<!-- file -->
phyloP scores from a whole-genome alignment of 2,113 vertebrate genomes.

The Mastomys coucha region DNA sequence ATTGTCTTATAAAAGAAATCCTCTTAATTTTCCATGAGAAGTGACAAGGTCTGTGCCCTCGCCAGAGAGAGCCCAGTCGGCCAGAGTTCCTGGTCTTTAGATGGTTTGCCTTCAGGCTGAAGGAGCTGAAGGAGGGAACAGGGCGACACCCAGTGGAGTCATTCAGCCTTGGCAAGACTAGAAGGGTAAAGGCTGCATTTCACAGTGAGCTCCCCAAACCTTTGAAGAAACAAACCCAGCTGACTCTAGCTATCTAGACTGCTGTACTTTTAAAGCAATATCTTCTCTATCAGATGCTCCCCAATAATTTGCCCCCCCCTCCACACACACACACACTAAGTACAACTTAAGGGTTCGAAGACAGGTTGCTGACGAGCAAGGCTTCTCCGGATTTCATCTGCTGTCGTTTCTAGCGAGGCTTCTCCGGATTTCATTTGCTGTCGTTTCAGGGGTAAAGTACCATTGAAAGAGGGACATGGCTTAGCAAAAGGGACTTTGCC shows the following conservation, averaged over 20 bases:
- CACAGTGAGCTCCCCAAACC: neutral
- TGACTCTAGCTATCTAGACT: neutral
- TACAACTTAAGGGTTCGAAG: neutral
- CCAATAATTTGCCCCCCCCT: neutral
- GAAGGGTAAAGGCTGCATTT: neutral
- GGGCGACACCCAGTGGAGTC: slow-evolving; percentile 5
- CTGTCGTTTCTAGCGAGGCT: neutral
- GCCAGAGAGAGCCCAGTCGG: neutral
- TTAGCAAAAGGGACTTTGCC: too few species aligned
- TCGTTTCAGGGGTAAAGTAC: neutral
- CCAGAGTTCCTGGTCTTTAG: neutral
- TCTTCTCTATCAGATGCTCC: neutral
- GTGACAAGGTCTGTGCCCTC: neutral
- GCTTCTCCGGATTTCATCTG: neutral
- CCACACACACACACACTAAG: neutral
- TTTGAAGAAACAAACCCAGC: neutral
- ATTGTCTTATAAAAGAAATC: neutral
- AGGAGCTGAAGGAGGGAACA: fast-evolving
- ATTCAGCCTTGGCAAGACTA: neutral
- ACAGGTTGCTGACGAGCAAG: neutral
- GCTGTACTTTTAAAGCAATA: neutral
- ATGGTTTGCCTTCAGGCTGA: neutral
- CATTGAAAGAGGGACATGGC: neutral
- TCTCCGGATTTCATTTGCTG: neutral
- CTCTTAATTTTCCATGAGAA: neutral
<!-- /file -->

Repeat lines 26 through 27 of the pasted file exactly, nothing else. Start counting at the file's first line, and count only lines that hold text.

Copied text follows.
- TCTCCGGATTTCATTTGCTG: neutral
- CTCTTAATTTTCCATGAGAA: neutral